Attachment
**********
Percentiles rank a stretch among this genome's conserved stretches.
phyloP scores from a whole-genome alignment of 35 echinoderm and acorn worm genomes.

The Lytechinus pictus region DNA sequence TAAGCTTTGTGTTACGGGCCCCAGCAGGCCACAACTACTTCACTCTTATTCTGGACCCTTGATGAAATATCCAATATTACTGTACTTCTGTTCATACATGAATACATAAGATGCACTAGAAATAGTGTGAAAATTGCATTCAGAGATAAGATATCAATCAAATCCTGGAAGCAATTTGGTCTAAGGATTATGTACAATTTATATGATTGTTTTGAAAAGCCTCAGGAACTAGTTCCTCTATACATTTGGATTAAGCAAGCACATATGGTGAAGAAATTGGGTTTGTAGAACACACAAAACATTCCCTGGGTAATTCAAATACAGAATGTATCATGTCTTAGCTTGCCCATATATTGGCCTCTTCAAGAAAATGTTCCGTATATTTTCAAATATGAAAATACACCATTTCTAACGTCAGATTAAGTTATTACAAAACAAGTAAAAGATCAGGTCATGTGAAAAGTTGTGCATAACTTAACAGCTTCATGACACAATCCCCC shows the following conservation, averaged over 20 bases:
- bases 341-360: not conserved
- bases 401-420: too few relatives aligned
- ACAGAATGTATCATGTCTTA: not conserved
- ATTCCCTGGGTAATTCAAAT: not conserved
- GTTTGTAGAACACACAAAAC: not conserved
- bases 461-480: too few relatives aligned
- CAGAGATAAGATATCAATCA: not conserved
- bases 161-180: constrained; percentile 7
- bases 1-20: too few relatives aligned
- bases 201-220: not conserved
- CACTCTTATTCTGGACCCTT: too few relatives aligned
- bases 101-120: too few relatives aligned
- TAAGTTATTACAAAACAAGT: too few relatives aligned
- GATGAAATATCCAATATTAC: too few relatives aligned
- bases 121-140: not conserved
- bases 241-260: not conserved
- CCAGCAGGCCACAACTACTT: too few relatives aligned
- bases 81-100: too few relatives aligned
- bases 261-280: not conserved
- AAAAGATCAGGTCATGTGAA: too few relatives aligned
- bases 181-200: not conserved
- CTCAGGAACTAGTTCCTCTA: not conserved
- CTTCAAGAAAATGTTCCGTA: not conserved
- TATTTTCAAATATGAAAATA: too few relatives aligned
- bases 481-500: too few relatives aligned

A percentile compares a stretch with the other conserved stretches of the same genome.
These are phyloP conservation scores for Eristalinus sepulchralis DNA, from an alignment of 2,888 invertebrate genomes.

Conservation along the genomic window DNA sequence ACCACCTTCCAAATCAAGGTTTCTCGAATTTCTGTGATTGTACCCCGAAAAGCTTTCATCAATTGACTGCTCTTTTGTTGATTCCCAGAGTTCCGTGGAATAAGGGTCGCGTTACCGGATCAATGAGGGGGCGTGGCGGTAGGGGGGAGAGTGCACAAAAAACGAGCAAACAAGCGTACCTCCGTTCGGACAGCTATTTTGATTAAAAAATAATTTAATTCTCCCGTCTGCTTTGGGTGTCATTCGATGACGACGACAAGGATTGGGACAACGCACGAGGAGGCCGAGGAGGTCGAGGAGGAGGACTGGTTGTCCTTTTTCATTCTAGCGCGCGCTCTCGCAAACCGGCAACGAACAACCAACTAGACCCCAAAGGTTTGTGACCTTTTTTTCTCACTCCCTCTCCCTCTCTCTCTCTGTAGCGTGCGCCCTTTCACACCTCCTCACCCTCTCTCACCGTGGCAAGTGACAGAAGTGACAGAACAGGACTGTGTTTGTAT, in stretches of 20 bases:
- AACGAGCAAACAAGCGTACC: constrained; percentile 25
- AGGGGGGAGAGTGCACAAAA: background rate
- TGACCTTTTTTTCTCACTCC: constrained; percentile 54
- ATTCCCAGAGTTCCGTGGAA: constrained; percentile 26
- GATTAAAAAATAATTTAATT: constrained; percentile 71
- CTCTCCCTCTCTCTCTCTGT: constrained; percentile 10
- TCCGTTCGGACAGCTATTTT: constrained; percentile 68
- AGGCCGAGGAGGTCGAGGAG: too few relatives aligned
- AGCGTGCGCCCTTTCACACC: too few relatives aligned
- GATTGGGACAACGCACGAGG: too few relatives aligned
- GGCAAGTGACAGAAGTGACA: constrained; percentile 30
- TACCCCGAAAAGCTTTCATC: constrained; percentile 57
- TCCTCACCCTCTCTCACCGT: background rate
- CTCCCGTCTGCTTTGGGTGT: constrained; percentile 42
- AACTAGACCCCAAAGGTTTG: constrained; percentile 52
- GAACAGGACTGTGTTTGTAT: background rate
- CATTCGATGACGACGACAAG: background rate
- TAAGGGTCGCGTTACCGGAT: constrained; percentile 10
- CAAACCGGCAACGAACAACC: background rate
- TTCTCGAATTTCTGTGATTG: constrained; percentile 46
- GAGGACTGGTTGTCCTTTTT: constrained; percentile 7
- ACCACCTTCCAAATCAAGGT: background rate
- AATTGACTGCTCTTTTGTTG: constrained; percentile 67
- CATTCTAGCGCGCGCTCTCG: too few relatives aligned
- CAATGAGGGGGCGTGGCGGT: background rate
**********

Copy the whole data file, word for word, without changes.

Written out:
Percentiles rank a stretch among this genome's conserved stretches.
phyloP scores from a whole-genome alignment of 35 echinoderm and acorn worm genomes.

The Lytechinus pictus region DNA sequence TAAGCTTTGTGTTACGGGCCCCAGCAGGCCACAACTACTTCACTCTTATTCTGGACCCTTGATGAAATATCCAATATTACTGTACTTCTGTTCATACATGAATACATAAGATGCACTAGAAATAGTGTGAAAATTGCATTCAGAGATAAGATATCAATCAAATCCTGGAAGCAATTTGGTCTAAGGATTATGTACAATTTATATGATTGTTTTGAAAAGCCTCAGGAACTAGTTCCTCTATACATTTGGATTAAGCAAGCACATATGGTGAAGAAATTGGGTTTGTAGAACACACAAAACATTCCCTGGGTAATTCAAATACAGAATGTATCATGTCTTAGCTTGCCCATATATTGGCCTCTTCAAGAAAATGTTCCGTATATTTTCAAATATGAAAATACACCATTTCTAACGTCAGATTAAGTTATTACAAAACAAGTAAAAGATCAGGTCATGTGAAAAGTTGTGCATAACTTAACAGCTTCATGACACAATCCCCC shows the following conservation, averaged over 20 bases:
- bases 341-360: not conserved
- bases 401-420: too few relatives aligned
- ACAGAATGTATCATGTCTTA: not conserved
- ATTCCCTGGGTAATTCAAAT: not conserved
- GTTTGTAGAACACACAAAAC: not conserved
- bases 461-480: too few relatives aligned
- CAGAGATAAGATATCAATCA: not conserved
- bases 161-180: constrained; percentile 7
- bases 1-20: too few relatives aligned
- bases 201-220: not conserved
- CACTCTTATTCTGGACCCTT: too few relatives aligned
- bases 101-120: too few relatives aligned
- TAAGTTATTACAAAACAAGT: too few relatives aligned
- GATGAAATATCCAATATTAC: too few relatives aligned
- bases 121-140: not conserved
- bases 241-260: not conserved
- CCAGCAGGCCACAACTACTT: too few relatives aligned
- bases 81-100: too few relatives aligned
- bases 261-280: not conserved
- AAAAGATCAGGTCATGTGAA: too few relatives aligned
- bases 181-200: not conserved
- CTCAGGAACTAGTTCCTCTA: not conserved
- CTTCAAGAAAATGTTCCGTA: not conserved
- TATTTTCAAATATGAAAATA: too few relatives aligned
- bases 481-500: too few relatives aligned

A percentile compares a stretch with the other conserved stretches of the same genome.
These are phyloP conservation scores for Eristalinus sepulchralis DNA, from an alignment of 2,888 invertebrate genomes.

Conservation along the genomic window DNA sequence ACCACCTTCCAAATCAAGGTTTCTCGAATTTCTGTGATTGTACCCCGAAAAGCTTTCATCAATTGACTGCTCTTTTGTTGATTCCCAGAGTTCCGTGGAATAAGGGTCGCGTTACCGGATCAATGAGGGGGCGTGGCGGTAGGGGGGAGAGTGCACAAAAAACGAGCAAACAAGCGTACCTCCGTTCGGACAGCTATTTTGATTAAAAAATAATTTAATTCTCCCGTCTGCTTTGGGTGTCATTCGATGACGACGACAAGGATTGGGACAACGCACGAGGAGGCCGAGGAGGTCGAGGAGGAGGACTGGTTGTCCTTTTTCATTCTAGCGCGCGCTCTCGCAAACCGGCAACGAACAACCAACTAGACCCCAAAGGTTTGTGACCTTTTTTTCTCACTCCCTCTCCCTCTCTCTCTCTGTAGCGTGCGCCCTTTCACACCTCCTCACCCTCTCTCACCGTGGCAAGTGACAGAAGTGACAGAACAGGACTGTGTTTGTAT, in stretches of 20 bases:
- AACGAGCAAACAAGCGTACC: constrained; percentile 25
- AGGGGGGAGAGTGCACAAAA: background rate
- TGACCTTTTTTTCTCACTCC: constrained; percentile 54
- ATTCCCAGAGTTCCGTGGAA: constrained; percentile 26
- GATTAAAAAATAATTTAATT: constrained; percentile 71
- CTCTCCCTCTCTCTCTCTGT: constrained; percentile 10
- TCCGTTCGGACAGCTATTTT: constrained; percentile 68
- AGGCCGAGGAGGTCGAGGAG: too few relatives aligned
- AGCGTGCGCCCTTTCACACC: too few relatives aligned
- GATTGGGACAACGCACGAGG: too few relatives aligned
- GGCAAGTGACAGAAGTGACA: constrained; percentile 30
- TACCCCGAAAAGCTTTCATC: constrained; percentile 57
- TCCTCACCCTCTCTCACCGT: background rate
- CTCCCGTCTGCTTTGGGTGT: constrained; percentile 42
- AACTAGACCCCAAAGGTTTG: constrained; percentile 52
- GAACAGGACTGTGTTTGTAT: background rate
- CATTCGATGACGACGACAAG: background rate
- TAAGGGTCGCGTTACCGGAT: constrained; percentile 10
- CAAACCGGCAACGAACAACC: background rate
- TTCTCGAATTTCTGTGATTG: constrained; percentile 46
- GAGGACTGGTTGTCCTTTTT: constrained; percentile 7
- ACCACCTTCCAAATCAAGGT: background rate
- AATTGACTGCTCTTTTGTTG: constrained; percentile 67
- CATTCTAGCGCGCGCTCTCG: too few relatives aligned
- CAATGAGGGGGCGTGGCGGT: background rate